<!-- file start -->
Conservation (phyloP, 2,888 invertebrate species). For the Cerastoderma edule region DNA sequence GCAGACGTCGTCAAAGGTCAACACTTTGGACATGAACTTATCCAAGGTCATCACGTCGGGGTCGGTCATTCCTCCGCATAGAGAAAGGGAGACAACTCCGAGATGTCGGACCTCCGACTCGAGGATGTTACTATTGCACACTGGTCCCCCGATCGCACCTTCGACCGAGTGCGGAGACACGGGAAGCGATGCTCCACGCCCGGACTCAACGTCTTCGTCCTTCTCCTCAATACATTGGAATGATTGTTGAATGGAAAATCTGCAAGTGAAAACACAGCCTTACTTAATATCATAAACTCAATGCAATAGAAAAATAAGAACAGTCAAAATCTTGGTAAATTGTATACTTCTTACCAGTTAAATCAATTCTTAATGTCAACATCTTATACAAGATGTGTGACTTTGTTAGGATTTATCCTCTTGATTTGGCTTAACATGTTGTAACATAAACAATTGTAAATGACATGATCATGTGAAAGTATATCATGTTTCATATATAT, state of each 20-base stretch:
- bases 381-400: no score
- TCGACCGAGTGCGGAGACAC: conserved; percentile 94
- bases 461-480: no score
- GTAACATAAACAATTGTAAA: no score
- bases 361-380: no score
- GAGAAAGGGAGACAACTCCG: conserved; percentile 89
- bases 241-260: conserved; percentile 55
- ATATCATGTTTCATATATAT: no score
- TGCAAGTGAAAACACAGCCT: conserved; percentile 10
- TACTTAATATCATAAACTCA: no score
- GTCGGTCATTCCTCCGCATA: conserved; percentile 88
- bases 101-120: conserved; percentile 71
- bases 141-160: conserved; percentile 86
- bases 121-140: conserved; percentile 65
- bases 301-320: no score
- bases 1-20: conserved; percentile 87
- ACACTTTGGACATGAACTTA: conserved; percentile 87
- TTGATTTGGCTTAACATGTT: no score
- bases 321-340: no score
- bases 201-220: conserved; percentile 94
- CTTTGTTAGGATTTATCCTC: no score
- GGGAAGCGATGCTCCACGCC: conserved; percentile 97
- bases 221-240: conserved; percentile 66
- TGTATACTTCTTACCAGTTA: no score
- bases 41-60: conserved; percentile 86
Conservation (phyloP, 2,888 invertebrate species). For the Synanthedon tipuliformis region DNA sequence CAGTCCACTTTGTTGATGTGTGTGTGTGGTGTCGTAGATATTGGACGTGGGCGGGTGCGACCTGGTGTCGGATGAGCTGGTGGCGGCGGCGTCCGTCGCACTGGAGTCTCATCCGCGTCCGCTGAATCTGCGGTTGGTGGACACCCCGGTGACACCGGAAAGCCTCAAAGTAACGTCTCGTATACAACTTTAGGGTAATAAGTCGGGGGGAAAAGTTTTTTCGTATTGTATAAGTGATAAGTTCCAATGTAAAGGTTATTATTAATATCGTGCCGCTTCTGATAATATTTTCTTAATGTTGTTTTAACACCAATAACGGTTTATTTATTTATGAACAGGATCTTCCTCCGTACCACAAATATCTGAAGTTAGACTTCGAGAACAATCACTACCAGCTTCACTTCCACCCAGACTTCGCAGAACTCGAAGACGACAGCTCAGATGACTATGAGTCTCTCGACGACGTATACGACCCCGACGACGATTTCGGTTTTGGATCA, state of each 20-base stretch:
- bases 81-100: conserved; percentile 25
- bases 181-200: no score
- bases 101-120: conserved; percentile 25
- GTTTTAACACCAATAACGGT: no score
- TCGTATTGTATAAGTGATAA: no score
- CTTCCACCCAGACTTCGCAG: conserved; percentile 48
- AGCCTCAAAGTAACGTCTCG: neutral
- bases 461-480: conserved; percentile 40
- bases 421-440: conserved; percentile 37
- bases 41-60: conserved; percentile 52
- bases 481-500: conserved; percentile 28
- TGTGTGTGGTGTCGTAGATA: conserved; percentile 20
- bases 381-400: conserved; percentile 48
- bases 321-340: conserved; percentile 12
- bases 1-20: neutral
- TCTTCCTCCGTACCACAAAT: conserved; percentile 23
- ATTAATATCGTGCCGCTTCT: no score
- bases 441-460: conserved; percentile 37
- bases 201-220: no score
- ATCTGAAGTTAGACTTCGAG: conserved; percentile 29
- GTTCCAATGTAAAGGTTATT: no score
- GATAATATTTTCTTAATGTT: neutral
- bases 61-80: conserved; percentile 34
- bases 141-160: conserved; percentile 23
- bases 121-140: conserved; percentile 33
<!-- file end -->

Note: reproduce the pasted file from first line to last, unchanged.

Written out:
Conservation (phyloP, 2,888 invertebrate species). For the Cerastoderma edule region DNA sequence GCAGACGTCGTCAAAGGTCAACACTTTGGACATGAACTTATCCAAGGTCATCACGTCGGGGTCGGTCATTCCTCCGCATAGAGAAAGGGAGACAACTCCGAGATGTCGGACCTCCGACTCGAGGATGTTACTATTGCACACTGGTCCCCCGATCGCACCTTCGACCGAGTGCGGAGACACGGGAAGCGATGCTCCACGCCCGGACTCAACGTCTTCGTCCTTCTCCTCAATACATTGGAATGATTGTTGAATGGAAAATCTGCAAGTGAAAACACAGCCTTACTTAATATCATAAACTCAATGCAATAGAAAAATAAGAACAGTCAAAATCTTGGTAAATTGTATACTTCTTACCAGTTAAATCAATTCTTAATGTCAACATCTTATACAAGATGTGTGACTTTGTTAGGATTTATCCTCTTGATTTGGCTTAACATGTTGTAACATAAACAATTGTAAATGACATGATCATGTGAAAGTATATCATGTTTCATATATAT, state of each 20-base stretch:
- bases 381-400: no score
- TCGACCGAGTGCGGAGACAC: conserved; percentile 94
- bases 461-480: no score
- GTAACATAAACAATTGTAAA: no score
- bases 361-380: no score
- GAGAAAGGGAGACAACTCCG: conserved; percentile 89
- bases 241-260: conserved; percentile 55
- ATATCATGTTTCATATATAT: no score
- TGCAAGTGAAAACACAGCCT: conserved; percentile 10
- TACTTAATATCATAAACTCA: no score
- GTCGGTCATTCCTCCGCATA: conserved; percentile 88
- bases 101-120: conserved; percentile 71
- bases 141-160: conserved; percentile 86
- bases 121-140: conserved; percentile 65
- bases 301-320: no score
- bases 1-20: conserved; percentile 87
- ACACTTTGGACATGAACTTA: conserved; percentile 87
- TTGATTTGGCTTAACATGTT: no score
- bases 321-340: no score
- bases 201-220: conserved; percentile 94
- CTTTGTTAGGATTTATCCTC: no score
- GGGAAGCGATGCTCCACGCC: conserved; percentile 97
- bases 221-240: conserved; percentile 66
- TGTATACTTCTTACCAGTTA: no score
- bases 41-60: conserved; percentile 86
Conservation (phyloP, 2,888 invertebrate species). For the Synanthedon tipuliformis region DNA sequence CAGTCCACTTTGTTGATGTGTGTGTGTGGTGTCGTAGATATTGGACGTGGGCGGGTGCGACCTGGTGTCGGATGAGCTGGTGGCGGCGGCGTCCGTCGCACTGGAGTCTCATCCGCGTCCGCTGAATCTGCGGTTGGTGGACACCCCGGTGACACCGGAAAGCCTCAAAGTAACGTCTCGTATACAACTTTAGGGTAATAAGTCGGGGGGAAAAGTTTTTTCGTATTGTATAAGTGATAAGTTCCAATGTAAAGGTTATTATTAATATCGTGCCGCTTCTGATAATATTTTCTTAATGTTGTTTTAACACCAATAACGGTTTATTTATTTATGAACAGGATCTTCCTCCGTACCACAAATATCTGAAGTTAGACTTCGAGAACAATCACTACCAGCTTCACTTCCACCCAGACTTCGCAGAACTCGAAGACGACAGCTCAGATGACTATGAGTCTCTCGACGACGTATACGACCCCGACGACGATTTCGGTTTTGGATCA, state of each 20-base stretch:
- bases 81-100: conserved; percentile 25
- bases 181-200: no score
- bases 101-120: conserved; percentile 25
- GTTTTAACACCAATAACGGT: no score
- TCGTATTGTATAAGTGATAA: no score
- CTTCCACCCAGACTTCGCAG: conserved; percentile 48
- AGCCTCAAAGTAACGTCTCG: neutral
- bases 461-480: conserved; percentile 40
- bases 421-440: conserved; percentile 37
- bases 41-60: conserved; percentile 52
- bases 481-500: conserved; percentile 28
- TGTGTGTGGTGTCGTAGATA: conserved; percentile 20
- bases 381-400: conserved; percentile 48
- bases 321-340: conserved; percentile 12
- bases 1-20: neutral
- TCTTCCTCCGTACCACAAAT: conserved; percentile 23
- ATTAATATCGTGCCGCTTCT: no score
- bases 441-460: conserved; percentile 37
- bases 201-220: no score
- ATCTGAAGTTAGACTTCGAG: conserved; percentile 29
- GTTCCAATGTAAAGGTTATT: no score
- GATAATATTTTCTTAATGTT: neutral
- bases 61-80: conserved; percentile 34
- bases 141-160: conserved; percentile 23
- bases 121-140: conserved; percentile 33